Who has communicated with a group and thought afterwards, “I thought I had it right, but did they get the same message I presented?” If so, this commentary is for you, especially if you work with people from a variety of contexts and cultures.

Current scientific research is often based on collaboration in and between teams comprising members with different disciplines, cultures, nations, organisations, time zones, knowledge access, political persuasions, personalities, and levels of economic development [Sonnenwald, 2007 ]. These differences can provide barriers and opportunities for team members working on ‘wicked’ and complex problems involving various elements of our societies and worlds.

When wicked agricultural problems occur, governments and international donor organisations call on multinational research teams to find how to maintain sustainability in or improve agricultural production in economically developing countries, while continuing to address rural poverty. While such teams are desirable as they incorporate important technical skills and access to funds, land and people, they can also comprise members from economically developed and developing countries that are geographically and culturally dispersed and embedded in different institutional and political contexts [Windsor, 2011 ]. When incorporated with member’s differing individual personalities and past experiences, there are fertile grounds for communication barriers to be maintained between team members [Lau and Murnighan, 1998 ]. These barriers can reduce communication and trust between team members [Jarvenpaa, Shaw and Staples, 2004 ] and reduce team performance [Lauring and Selmer, 2010 ].

Faced with declining funds for international development, funding agencies have sought to reduce project costs, including budget items such as ‘communications’ and ‘face-to-face meetings’. However, Chung, Kwon and Lee [ 2016 ] and Thatcher [ 2010 ] have demonstrated the importance of and advocated for initial face-to-face meetings between different cultural groups, to develop trust and relationships in multicultural teams [Chen, Chen and Meindl, 1998 ]. As funds from international and bilateral funding agencies have ‘refocused’ or diminished since the 2007 global financial crisis [Murray and Overton, 2016 ], agencies have sought to increase the use of information and communication technologies (ICTs) such as video conferencing to replace face-to-face meetings between collaborators in developing countries, especially for establishing, developing and managing development projects.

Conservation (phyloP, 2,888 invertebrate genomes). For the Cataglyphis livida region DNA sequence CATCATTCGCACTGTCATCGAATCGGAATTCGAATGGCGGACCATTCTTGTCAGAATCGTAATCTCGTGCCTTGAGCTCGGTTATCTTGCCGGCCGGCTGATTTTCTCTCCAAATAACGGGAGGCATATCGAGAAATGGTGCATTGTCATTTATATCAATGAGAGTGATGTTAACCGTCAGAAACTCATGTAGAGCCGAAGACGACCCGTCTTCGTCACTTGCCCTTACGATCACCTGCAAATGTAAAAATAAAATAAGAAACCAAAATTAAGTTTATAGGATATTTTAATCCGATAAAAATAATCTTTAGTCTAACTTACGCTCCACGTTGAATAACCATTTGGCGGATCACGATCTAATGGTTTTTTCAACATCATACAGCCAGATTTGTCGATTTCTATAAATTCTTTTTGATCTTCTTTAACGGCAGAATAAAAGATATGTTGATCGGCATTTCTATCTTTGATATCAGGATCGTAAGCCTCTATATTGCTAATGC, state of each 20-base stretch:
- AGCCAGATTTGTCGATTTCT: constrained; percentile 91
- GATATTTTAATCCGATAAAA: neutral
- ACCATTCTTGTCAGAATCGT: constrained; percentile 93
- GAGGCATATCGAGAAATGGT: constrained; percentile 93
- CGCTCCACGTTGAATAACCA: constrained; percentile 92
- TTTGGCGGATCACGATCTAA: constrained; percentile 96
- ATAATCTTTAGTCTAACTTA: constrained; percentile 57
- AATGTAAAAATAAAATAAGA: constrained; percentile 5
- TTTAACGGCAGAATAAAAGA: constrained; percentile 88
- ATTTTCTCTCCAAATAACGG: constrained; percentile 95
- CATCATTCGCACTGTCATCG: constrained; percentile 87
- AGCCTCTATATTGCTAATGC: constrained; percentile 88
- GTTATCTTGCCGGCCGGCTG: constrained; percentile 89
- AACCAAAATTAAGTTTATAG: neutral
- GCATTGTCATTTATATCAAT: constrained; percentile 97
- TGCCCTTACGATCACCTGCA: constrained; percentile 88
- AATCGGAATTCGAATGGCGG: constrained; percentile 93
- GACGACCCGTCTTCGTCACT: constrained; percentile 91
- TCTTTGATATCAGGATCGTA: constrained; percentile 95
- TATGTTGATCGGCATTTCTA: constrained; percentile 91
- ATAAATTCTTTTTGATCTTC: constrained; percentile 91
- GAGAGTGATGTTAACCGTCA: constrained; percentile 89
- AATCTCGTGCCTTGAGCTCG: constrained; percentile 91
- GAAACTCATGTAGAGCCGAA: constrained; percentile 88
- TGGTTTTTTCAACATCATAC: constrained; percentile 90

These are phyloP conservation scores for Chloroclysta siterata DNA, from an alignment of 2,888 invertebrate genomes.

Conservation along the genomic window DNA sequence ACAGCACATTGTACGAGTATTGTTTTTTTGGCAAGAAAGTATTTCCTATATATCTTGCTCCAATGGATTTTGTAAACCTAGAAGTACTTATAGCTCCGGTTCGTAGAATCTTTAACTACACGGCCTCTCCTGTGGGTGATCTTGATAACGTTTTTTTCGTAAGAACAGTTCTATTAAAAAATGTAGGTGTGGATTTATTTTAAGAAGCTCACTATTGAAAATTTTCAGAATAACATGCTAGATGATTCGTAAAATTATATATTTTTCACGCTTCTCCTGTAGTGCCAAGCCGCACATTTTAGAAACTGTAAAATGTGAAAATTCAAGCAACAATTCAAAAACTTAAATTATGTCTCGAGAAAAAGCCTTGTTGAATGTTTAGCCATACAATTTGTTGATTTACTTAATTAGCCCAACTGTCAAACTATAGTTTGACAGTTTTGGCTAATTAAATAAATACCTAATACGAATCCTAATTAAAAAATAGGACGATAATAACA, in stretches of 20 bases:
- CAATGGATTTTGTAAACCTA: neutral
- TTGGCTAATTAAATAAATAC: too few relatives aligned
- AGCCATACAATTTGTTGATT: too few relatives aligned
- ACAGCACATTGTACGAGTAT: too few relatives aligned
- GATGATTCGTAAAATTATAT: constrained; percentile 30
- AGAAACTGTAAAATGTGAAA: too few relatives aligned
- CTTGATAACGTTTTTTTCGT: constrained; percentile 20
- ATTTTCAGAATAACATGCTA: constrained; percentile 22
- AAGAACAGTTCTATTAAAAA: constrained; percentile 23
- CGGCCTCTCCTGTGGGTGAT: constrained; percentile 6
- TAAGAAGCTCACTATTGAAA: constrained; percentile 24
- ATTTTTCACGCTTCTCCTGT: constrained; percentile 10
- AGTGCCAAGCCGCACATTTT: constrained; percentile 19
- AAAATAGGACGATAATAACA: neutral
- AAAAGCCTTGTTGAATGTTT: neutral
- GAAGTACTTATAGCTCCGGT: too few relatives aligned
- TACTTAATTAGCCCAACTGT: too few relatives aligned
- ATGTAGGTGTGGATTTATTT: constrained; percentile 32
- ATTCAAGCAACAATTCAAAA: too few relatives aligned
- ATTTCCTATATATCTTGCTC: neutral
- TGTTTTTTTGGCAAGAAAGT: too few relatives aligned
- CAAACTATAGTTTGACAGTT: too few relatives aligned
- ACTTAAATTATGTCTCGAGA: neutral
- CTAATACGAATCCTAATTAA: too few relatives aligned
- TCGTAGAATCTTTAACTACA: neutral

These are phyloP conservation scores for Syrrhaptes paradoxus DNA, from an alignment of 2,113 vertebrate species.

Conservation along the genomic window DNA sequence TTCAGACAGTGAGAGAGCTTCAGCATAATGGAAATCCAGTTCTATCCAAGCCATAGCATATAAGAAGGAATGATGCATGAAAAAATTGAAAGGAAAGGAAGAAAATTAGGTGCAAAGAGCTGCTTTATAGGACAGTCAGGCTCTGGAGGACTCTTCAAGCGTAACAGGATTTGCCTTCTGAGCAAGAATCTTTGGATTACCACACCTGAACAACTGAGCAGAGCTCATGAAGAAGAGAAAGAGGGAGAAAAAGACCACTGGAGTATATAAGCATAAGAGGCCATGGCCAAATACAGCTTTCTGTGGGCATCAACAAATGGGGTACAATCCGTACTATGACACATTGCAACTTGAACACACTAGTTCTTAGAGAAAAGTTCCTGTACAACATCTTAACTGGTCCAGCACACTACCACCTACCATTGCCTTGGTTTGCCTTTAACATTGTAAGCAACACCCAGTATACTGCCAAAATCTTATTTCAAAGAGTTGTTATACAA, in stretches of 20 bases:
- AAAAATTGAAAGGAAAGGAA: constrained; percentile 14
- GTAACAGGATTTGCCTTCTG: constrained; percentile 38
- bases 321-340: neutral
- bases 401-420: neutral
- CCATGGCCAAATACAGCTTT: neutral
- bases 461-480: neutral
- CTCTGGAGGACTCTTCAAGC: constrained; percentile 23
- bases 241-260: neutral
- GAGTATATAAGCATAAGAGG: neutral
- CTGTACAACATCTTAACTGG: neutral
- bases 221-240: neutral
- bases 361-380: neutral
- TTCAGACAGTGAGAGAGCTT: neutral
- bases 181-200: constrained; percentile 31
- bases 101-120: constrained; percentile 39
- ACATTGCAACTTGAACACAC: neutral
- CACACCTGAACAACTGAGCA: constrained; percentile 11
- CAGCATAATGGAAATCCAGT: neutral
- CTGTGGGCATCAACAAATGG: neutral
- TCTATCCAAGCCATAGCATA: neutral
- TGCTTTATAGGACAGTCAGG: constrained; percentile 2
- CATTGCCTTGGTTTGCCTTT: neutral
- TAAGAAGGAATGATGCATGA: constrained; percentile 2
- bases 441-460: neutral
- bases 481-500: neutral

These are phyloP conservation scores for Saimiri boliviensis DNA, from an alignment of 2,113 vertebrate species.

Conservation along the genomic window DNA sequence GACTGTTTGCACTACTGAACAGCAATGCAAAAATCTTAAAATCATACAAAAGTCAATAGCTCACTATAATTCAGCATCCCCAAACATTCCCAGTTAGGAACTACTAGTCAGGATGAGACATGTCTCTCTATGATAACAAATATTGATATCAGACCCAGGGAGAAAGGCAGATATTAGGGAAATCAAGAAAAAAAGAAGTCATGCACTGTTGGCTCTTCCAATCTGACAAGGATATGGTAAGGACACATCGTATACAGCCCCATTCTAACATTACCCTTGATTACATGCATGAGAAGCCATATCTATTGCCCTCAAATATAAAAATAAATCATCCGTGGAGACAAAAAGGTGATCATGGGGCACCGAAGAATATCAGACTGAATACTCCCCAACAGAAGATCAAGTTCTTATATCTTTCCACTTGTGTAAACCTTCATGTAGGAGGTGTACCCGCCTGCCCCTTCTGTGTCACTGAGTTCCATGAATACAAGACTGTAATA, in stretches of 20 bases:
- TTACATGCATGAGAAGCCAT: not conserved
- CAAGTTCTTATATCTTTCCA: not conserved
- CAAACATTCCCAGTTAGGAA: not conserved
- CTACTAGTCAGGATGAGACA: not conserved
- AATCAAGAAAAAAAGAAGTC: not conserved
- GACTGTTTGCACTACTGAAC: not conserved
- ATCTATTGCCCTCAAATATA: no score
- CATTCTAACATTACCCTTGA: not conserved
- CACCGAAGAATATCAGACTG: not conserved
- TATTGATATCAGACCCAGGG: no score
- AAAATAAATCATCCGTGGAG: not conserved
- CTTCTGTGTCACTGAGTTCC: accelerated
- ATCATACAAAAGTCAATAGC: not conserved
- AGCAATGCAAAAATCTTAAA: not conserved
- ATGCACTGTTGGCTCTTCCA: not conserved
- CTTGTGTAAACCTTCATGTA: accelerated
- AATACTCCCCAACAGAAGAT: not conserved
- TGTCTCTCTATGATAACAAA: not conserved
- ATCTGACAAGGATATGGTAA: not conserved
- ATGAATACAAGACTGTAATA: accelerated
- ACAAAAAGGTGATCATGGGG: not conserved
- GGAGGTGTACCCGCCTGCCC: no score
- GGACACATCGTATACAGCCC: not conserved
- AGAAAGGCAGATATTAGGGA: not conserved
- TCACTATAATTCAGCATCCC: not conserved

ICTs are used extensively by geographically dispersed agricultural scientists to circumvent the ‘tyranny of distance’ and fulfil the need for access [Ward and Given, 2019 ]. In their recent work in the Lao Democratic People’s Republic (PDR), an economically developing country in South East Asia, the authors identified eight ICTs used extensively by Lao agricultural scientists and their collaborators in developed countries, particularly Australia. These included email, websites, Facebook, simple messaging systems on mobile phones, instant messaging, and the video-conferencing system Skype. While these ICTs have been introduced and used generally in Lao PDR since 2004, they have been used for many different purposes, both professional and personal.

Ward and Given’s [ 2019 ] paper was part of broader study in Ward [ 2016 ] that also investigated research questions regarding communications within and between agricultural research team members working in Lao PDR:

  1. What are the communication barriers that the team members from Lao PDR and Australia need to address; and,
  2. Which ICTs best address these barriers?